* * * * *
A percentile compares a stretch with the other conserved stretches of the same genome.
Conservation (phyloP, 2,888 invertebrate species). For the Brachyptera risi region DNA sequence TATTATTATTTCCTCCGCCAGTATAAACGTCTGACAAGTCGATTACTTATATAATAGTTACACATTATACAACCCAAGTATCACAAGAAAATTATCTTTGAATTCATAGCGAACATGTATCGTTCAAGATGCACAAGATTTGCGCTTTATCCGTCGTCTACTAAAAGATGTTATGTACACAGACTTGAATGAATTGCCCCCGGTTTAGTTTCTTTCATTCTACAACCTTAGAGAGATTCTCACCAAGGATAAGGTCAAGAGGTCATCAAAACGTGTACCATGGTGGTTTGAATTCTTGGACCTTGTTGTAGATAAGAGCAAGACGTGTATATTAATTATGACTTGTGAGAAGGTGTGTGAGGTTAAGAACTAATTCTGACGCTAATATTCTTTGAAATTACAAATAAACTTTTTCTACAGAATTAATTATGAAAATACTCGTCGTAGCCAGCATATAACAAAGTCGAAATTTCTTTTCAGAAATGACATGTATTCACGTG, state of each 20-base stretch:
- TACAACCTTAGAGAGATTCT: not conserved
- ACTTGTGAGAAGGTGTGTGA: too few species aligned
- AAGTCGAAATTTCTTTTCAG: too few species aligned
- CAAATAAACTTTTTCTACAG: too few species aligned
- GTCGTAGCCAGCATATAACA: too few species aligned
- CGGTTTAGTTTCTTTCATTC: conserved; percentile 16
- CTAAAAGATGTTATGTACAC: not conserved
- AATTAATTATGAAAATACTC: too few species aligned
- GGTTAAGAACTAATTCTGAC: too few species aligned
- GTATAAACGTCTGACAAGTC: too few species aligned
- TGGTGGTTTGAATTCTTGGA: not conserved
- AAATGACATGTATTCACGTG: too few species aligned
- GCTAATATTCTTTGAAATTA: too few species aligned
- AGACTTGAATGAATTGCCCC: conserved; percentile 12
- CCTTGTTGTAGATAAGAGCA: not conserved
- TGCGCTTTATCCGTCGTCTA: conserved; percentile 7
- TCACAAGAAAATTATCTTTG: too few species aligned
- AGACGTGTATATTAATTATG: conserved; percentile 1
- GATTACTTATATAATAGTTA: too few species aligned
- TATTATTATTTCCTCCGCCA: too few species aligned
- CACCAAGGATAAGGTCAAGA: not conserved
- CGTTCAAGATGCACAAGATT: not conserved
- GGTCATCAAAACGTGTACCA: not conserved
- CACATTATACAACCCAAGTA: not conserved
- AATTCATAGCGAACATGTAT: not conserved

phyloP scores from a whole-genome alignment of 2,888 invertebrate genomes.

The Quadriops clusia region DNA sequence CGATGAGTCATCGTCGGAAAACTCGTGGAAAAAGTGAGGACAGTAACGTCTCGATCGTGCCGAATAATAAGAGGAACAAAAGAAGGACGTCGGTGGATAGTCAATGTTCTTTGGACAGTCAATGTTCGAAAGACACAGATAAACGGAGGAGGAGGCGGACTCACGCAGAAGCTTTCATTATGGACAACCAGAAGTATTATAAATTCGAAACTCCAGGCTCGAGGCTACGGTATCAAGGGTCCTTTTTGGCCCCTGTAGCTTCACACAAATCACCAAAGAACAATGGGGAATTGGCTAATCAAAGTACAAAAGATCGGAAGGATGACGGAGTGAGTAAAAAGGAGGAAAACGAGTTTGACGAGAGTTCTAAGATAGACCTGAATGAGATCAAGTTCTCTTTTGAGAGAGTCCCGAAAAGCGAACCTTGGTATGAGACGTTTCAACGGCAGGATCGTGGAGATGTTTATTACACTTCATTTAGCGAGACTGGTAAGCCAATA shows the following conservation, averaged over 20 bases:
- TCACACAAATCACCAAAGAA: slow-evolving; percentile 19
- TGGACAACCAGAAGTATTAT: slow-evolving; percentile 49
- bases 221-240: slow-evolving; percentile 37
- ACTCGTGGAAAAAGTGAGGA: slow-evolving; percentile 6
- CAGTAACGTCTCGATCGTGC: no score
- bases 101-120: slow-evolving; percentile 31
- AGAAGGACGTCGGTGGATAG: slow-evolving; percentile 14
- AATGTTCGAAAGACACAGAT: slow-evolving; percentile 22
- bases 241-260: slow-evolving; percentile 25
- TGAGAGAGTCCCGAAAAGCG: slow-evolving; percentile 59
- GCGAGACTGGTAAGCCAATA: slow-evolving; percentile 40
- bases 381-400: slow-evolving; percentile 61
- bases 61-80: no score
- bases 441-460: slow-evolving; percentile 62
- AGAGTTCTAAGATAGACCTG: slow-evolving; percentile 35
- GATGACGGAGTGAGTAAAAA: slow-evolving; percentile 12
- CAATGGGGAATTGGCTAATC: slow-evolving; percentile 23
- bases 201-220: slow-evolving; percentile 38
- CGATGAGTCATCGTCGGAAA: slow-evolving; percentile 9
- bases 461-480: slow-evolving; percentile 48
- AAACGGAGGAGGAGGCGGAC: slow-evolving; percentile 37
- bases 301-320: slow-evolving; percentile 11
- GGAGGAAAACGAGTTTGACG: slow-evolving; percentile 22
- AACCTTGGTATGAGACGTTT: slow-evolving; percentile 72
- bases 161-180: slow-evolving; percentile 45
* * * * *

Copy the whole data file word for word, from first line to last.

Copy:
A percentile compares a stretch with the other conserved stretches of the same genome.
Conservation (phyloP, 2,888 invertebrate species). For the Brachyptera risi region DNA sequence TATTATTATTTCCTCCGCCAGTATAAACGTCTGACAAGTCGATTACTTATATAATAGTTACACATTATACAACCCAAGTATCACAAGAAAATTATCTTTGAATTCATAGCGAACATGTATCGTTCAAGATGCACAAGATTTGCGCTTTATCCGTCGTCTACTAAAAGATGTTATGTACACAGACTTGAATGAATTGCCCCCGGTTTAGTTTCTTTCATTCTACAACCTTAGAGAGATTCTCACCAAGGATAAGGTCAAGAGGTCATCAAAACGTGTACCATGGTGGTTTGAATTCTTGGACCTTGTTGTAGATAAGAGCAAGACGTGTATATTAATTATGACTTGTGAGAAGGTGTGTGAGGTTAAGAACTAATTCTGACGCTAATATTCTTTGAAATTACAAATAAACTTTTTCTACAGAATTAATTATGAAAATACTCGTCGTAGCCAGCATATAACAAAGTCGAAATTTCTTTTCAGAAATGACATGTATTCACGTG, state of each 20-base stretch:
- TACAACCTTAGAGAGATTCT: not conserved
- ACTTGTGAGAAGGTGTGTGA: too few species aligned
- AAGTCGAAATTTCTTTTCAG: too few species aligned
- CAAATAAACTTTTTCTACAG: too few species aligned
- GTCGTAGCCAGCATATAACA: too few species aligned
- CGGTTTAGTTTCTTTCATTC: conserved; percentile 16
- CTAAAAGATGTTATGTACAC: not conserved
- AATTAATTATGAAAATACTC: too few species aligned
- GGTTAAGAACTAATTCTGAC: too few species aligned
- GTATAAACGTCTGACAAGTC: too few species aligned
- TGGTGGTTTGAATTCTTGGA: not conserved
- AAATGACATGTATTCACGTG: too few species aligned
- GCTAATATTCTTTGAAATTA: too few species aligned
- AGACTTGAATGAATTGCCCC: conserved; percentile 12
- CCTTGTTGTAGATAAGAGCA: not conserved
- TGCGCTTTATCCGTCGTCTA: conserved; percentile 7
- TCACAAGAAAATTATCTTTG: too few species aligned
- AGACGTGTATATTAATTATG: conserved; percentile 1
- GATTACTTATATAATAGTTA: too few species aligned
- TATTATTATTTCCTCCGCCA: too few species aligned
- CACCAAGGATAAGGTCAAGA: not conserved
- CGTTCAAGATGCACAAGATT: not conserved
- GGTCATCAAAACGTGTACCA: not conserved
- CACATTATACAACCCAAGTA: not conserved
- AATTCATAGCGAACATGTAT: not conserved

phyloP scores from a whole-genome alignment of 2,888 invertebrate genomes.

The Quadriops clusia region DNA sequence CGATGAGTCATCGTCGGAAAACTCGTGGAAAAAGTGAGGACAGTAACGTCTCGATCGTGCCGAATAATAAGAGGAACAAAAGAAGGACGTCGGTGGATAGTCAATGTTCTTTGGACAGTCAATGTTCGAAAGACACAGATAAACGGAGGAGGAGGCGGACTCACGCAGAAGCTTTCATTATGGACAACCAGAAGTATTATAAATTCGAAACTCCAGGCTCGAGGCTACGGTATCAAGGGTCCTTTTTGGCCCCTGTAGCTTCACACAAATCACCAAAGAACAATGGGGAATTGGCTAATCAAAGTACAAAAGATCGGAAGGATGACGGAGTGAGTAAAAAGGAGGAAAACGAGTTTGACGAGAGTTCTAAGATAGACCTGAATGAGATCAAGTTCTCTTTTGAGAGAGTCCCGAAAAGCGAACCTTGGTATGAGACGTTTCAACGGCAGGATCGTGGAGATGTTTATTACACTTCATTTAGCGAGACTGGTAAGCCAATA shows the following conservation, averaged over 20 bases:
- TCACACAAATCACCAAAGAA: slow-evolving; percentile 19
- TGGACAACCAGAAGTATTAT: slow-evolving; percentile 49
- bases 221-240: slow-evolving; percentile 37
- ACTCGTGGAAAAAGTGAGGA: slow-evolving; percentile 6
- CAGTAACGTCTCGATCGTGC: no score
- bases 101-120: slow-evolving; percentile 31
- AGAAGGACGTCGGTGGATAG: slow-evolving; percentile 14
- AATGTTCGAAAGACACAGAT: slow-evolving; percentile 22
- bases 241-260: slow-evolving; percentile 25
- TGAGAGAGTCCCGAAAAGCG: slow-evolving; percentile 59
- GCGAGACTGGTAAGCCAATA: slow-evolving; percentile 40
- bases 381-400: slow-evolving; percentile 61
- bases 61-80: no score
- bases 441-460: slow-evolving; percentile 62
- AGAGTTCTAAGATAGACCTG: slow-evolving; percentile 35
- GATGACGGAGTGAGTAAAAA: slow-evolving; percentile 12
- CAATGGGGAATTGGCTAATC: slow-evolving; percentile 23
- bases 201-220: slow-evolving; percentile 38
- CGATGAGTCATCGTCGGAAA: slow-evolving; percentile 9
- bases 461-480: slow-evolving; percentile 48
- AAACGGAGGAGGAGGCGGAC: slow-evolving; percentile 37
- bases 301-320: slow-evolving; percentile 11
- GGAGGAAAACGAGTTTGACG: slow-evolving; percentile 22
- AACCTTGGTATGAGACGTTT: slow-evolving; percentile 72
- bases 161-180: slow-evolving; percentile 45